There we were, in our school uniforms, attacking this huge, deep, metal plate of freshly made fuul, complete with all the garnishes and add-ons, sitting on upturned plastic soda crates and chugging down cold fizzy drinks.
We did not care about food hygiene, we just wanted to eat fuul and talk about our future. We were hungry but not smart, as we were caught by a teacher, who used to report us to the principal, who, in turn, took great pleasure in dishing out detentions.
During an election day years later, I went on a “scouting” trip with fellow activists to see for ourselves if there really was a huge voter turnout as the government kept telling us.
There we were, driving from one neighborhood to another, looking for all the voters who were queuing in their thousands to cast their ballot for Sudan’s former President Omar al-Bashir. There were none.
Scouting mission done, hunger pangs kicked in and off we trotted to this greasy spoon in the industrial area of Khartoum. The fuul plate was different this time, as it had the added bonus of freshly made taameya crumbled on top, along with the mandatory white cheese, and tahini on the side.
The bakery next door supplied the baladi bread (whole wheat pitas) and, with a plastic jug of the world’s best fresh grapefruit juice on hand, we dug in. Electoral observational work is hungry work, and it also supplied the laughs as we tried to guess what the voter percentage of the al-Bashir government would trot out.
For the love of fuul
That dried broad bean can be taken on a lot – be it seasoning, condiments or add-ons – and it packs a punch. The nutritional benefits of the fava bean are myriad, providing, among other things, magnesium, vitamin B, iron and manganese, which helps prevent osteoporosis and digest glucose among a number of other health benefits.
It is a superfood and one that is easily available to people of all income levels.
At home, our flavor profile is salt, black pepper, a little shatta (chili powder), ground cumin – loads of it – and a lot of lime. Not lemons, they are too sweet, you need lime for that acid kick.
Then come the veggies: finely chopped red onions and tomatoes which are not cooked with the fruit but added to the plate and gently mixed in – you do not want mushy vegetables.
Next comes the good part, the final piece of the jigsaw that brings this whole dish together: sesame oil. Sudan’s sesame seed production is among the highest grade in the world.
At one point, a few years ago, Sudan was the largest global producer and exporter of sesame seeds. As such, we take great pride in our oil and halva sweets. So while many may opt for olive or vegetable oil, no Sudanese household would dare serve a plate of fuul without sesame oil. And then to top it all off: crumbled white cheese (Sudanese feta) mixed with some finely chopped parsley. No parsley? Any green herb would work, failing that arugula is a great substitute, as well.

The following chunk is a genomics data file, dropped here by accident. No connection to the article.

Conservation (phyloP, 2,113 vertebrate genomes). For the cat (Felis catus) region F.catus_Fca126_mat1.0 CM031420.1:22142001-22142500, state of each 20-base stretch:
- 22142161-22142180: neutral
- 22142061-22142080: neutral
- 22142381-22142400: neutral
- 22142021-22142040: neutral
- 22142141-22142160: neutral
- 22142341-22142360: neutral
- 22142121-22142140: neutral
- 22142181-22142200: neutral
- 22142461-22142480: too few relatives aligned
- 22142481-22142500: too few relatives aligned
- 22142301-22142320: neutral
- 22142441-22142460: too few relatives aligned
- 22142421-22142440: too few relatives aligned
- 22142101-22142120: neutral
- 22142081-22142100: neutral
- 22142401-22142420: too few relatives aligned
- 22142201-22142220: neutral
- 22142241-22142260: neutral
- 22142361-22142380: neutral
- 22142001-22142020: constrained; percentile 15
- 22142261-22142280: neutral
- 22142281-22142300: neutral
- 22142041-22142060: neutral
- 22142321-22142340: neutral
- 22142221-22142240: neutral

Fuul is not everyone’s preference. Many Sudanese are opting to serve mulaah, a broth-based stew made with dried okra and mixed with minced meat or dakwa (ground peanut paste). That is usually eaten with a savory set pudding called “asida” which is made from sorghum flour or kisra, a wafer-thin crepe-like flat bread made from fermented sorghum, similar to the Ethiopian injera but less thick.
Still, fuul will always be king in my book. It is filling, tasty and always hits the spot.
As a fiber-packed legume, its slow-release energy goes a long way in keeping hunger pangs at bay while also ensuring a gradual increase in blood sugar levels that ensures energy levels do not spike or drop.
1 can of plain fuul (available in most Middle Eastern supermarkets, you can try it in different flavors as well)
1/3 cup water
1 medium tomato
1 medium red onion (or any color)
Fistful of parsley, chopped (coriander or dill works just as well)
50g feta cheese
Salt, ground black pepper, ground cumin, shatta to taste
Juice of 1-2 limes
1/4 cup sesame oil or any oil of your choice (some people like their fuul to swim in oil so they can mop it up with some pita bread, so again it’s down to your personal taste)
Warm pita bread
Empty the can of fuul in a saucepan and add the water, spices and lime juice. Mix gently. Taste throughout so you can add more seasoning if needed. Put fuul on low heat on a stove and leave to simmer.
Finely chop the tomatoes, onions and parsley and set aside.
Once bubbles (little geysers, be careful, they spit a bit) begin to appear in the fuul, remove the pot from the stove.
Add half the oil to the empty serving dish, pour in the fuul followed by the chopped vegetables and gently mix. Pour the remainder of the oil on the fuul, crumble your feta cheese and top it off with your chopped parsley.
Fuul from scratch
2 cups of dried fava beans
A lot of water
Soak the dry fava beans in water overnight. The water has to cover the beans with an inch to spare.
Drain and discard the soaking water. Put the fava beans in a large pot and add plenty of water – enough to cover the beans with a couple of inches to spare.
Slice the lemons in half and add to the fava beans. Over a stove on medium heat, bring to a simmer and cover it and let it do its thing.
Keep checking on the beans, adding more water if needed, until they are soft enough that you can mush one with your finger.
Once cooked, let it cool and put it in the fridge to use as often as you like to make delicious Sudani fuul.